In several species seed setting is by apogamy or parthenogenesis, as has been studied in Java or based on Javanese material by TREUB in Balanophora elongata (), LOTSY in B. fungosa subsp. indica var. globosa () and ERNST (). The same has been found in Rhopalocnemis by LOTSY () and ERNST ().
FAGERLIND () made it clear, however, that these authors were mostly wrong in their interpretation and concluded that normal sexual reproduction occurs in most Balanophoraceae. Within the genus Balanophora agamospermy was found only in B. fungosa subsp. indica var. globosa and in B. japonica.
FAGERLIND’S papers have shed doubt on the use of the terms ‘ovary cell’, ‘ovule’ and 'pendulous' nature of the latter, as there seems to be no cavity in the ovary. I have consequently abandoned these terms and restricted myself to speak of an embryo consisting of a few cells which is embedded in the tissue of the ovary.
VON GUTTENBERG () studied the anatomy of Balanophora material he collected in Sumatra and came to the conclusion that the tubers of Balanophora should be interpreted as root tubers. It should be realized, however, that the tuber contains also fused root tissue of the host. Compare .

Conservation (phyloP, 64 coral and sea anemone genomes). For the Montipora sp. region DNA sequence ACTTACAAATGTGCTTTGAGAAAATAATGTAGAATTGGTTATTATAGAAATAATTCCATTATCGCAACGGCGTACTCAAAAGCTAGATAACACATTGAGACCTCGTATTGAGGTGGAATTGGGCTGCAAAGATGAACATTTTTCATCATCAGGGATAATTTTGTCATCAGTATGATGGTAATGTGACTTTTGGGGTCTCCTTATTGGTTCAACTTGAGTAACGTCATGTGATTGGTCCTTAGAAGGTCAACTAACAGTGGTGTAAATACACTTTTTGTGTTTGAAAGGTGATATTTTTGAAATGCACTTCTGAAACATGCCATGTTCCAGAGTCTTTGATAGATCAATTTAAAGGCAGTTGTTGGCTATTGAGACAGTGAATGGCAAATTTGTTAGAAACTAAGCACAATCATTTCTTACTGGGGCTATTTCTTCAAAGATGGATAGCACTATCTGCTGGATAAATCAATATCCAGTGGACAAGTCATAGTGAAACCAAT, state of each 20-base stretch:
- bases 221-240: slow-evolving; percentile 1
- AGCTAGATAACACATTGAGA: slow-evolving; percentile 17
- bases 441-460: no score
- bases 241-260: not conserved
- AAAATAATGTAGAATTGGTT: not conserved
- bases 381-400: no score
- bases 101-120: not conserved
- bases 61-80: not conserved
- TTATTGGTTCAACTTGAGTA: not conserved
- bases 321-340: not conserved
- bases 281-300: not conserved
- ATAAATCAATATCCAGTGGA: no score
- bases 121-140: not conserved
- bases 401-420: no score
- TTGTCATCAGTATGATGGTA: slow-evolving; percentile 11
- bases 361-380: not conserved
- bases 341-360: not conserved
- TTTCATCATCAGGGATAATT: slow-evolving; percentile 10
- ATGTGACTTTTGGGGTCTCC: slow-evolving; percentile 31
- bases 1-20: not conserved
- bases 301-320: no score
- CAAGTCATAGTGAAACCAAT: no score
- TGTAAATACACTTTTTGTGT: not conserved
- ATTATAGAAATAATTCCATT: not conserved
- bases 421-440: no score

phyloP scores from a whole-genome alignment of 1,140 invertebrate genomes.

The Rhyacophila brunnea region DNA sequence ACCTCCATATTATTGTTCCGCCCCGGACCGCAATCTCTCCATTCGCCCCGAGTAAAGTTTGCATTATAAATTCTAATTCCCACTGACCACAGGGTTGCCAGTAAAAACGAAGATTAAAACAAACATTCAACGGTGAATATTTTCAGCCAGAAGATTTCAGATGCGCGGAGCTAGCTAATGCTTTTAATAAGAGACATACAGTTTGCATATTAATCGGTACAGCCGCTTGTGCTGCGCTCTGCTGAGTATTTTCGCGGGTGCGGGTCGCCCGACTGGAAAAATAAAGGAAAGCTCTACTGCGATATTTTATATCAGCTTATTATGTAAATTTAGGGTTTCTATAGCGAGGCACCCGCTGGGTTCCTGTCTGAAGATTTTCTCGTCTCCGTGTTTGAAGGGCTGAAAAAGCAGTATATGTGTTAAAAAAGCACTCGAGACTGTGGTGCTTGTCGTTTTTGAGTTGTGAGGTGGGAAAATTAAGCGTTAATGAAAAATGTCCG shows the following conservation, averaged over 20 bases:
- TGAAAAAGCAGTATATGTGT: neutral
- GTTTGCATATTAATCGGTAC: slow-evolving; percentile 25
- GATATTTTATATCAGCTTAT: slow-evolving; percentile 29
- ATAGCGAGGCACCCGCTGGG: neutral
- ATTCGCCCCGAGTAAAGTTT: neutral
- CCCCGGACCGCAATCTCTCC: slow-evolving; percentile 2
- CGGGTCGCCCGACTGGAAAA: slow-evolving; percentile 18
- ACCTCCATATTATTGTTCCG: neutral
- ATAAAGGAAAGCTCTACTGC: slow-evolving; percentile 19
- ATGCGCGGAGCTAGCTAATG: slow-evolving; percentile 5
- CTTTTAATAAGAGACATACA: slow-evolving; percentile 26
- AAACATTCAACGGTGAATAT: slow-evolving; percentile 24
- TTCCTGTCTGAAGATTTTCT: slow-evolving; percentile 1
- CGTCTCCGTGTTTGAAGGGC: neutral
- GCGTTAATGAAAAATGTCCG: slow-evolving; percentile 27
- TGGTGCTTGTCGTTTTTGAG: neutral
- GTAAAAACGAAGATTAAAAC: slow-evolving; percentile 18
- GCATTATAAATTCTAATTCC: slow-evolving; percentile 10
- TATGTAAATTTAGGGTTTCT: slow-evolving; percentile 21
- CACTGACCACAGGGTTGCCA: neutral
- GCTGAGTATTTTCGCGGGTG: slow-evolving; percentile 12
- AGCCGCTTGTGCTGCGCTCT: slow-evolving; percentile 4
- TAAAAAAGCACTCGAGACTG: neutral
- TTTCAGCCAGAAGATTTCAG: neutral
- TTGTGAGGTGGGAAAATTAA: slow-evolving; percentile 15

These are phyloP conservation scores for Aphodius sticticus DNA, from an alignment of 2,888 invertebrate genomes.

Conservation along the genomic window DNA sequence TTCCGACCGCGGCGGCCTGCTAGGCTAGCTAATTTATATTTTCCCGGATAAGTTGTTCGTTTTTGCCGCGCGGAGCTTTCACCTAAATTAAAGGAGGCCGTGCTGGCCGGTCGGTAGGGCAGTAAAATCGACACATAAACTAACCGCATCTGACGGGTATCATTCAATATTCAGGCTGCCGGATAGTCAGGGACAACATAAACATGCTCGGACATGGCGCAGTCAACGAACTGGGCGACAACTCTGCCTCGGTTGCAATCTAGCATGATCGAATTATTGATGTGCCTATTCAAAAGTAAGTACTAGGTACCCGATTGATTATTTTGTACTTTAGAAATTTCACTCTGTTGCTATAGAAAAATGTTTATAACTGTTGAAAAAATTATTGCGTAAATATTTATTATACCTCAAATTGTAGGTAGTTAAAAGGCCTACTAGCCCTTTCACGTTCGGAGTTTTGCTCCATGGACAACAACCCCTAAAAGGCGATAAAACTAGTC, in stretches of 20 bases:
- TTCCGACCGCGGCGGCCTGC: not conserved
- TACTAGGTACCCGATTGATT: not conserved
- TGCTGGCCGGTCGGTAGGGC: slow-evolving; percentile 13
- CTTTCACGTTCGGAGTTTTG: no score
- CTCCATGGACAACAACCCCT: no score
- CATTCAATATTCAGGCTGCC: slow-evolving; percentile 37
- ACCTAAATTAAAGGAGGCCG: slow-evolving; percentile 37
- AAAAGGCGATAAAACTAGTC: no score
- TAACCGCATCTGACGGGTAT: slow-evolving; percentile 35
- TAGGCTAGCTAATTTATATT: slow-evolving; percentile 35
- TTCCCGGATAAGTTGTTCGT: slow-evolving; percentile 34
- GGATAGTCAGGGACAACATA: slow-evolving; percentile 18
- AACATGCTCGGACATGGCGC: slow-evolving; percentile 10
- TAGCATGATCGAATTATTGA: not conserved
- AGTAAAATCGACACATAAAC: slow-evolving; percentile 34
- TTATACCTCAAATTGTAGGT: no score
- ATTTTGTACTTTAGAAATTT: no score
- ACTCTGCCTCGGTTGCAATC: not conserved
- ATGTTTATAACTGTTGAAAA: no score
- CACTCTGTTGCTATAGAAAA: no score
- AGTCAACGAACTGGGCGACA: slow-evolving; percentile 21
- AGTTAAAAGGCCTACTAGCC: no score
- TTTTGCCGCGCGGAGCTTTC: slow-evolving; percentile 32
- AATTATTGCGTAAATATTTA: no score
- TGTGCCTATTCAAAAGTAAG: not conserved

A detailed, comprehensive review of the knowledge concerning the anatomy οf Balanophora is given by FAGERLIND (), where also important original observations are reported. HARMS () has summarized the knowledge concerning Balanophora as well as of other genera. Further METCALFE & CHALK () should be consulted and my thesis on Balanophora (). FAGERLIND has in a series of papers: , reviewed and given much new evidence concerning floral morphology and anatomy of several genera. The latest review by ΚUIJT () deals with most aspects of the biology of Balanophoraceae.


In his masterly monograph () HOOKER f. treated 12 genera, as delimited today, and 28 species. treated as two families, viz Balanophoraceae and Langsdorffiaceae, what is now known as subfam. Balanophoroideae; he enumerated 51 species. In my recent revision of Balanophora () I reduced the number of species to 15. In Langsdorffia there seem to be 3 and in Thonningia only 1 species, which makes a total of 19 species today within subfam. Balanophoroideae.


Because of their small size countings are very difficult in Balanophora. I have surveyed data and added some myself () in which n numbers are found to be c. 16 or c. 18, and 2n c. 36 for Balanophora abbreviata, 56 and 94-112 for B. japonica. DARLINGTON & WYLIE (1955) listed for Cynomorium n = 12 and for Helosis and Thonningia both n = 18.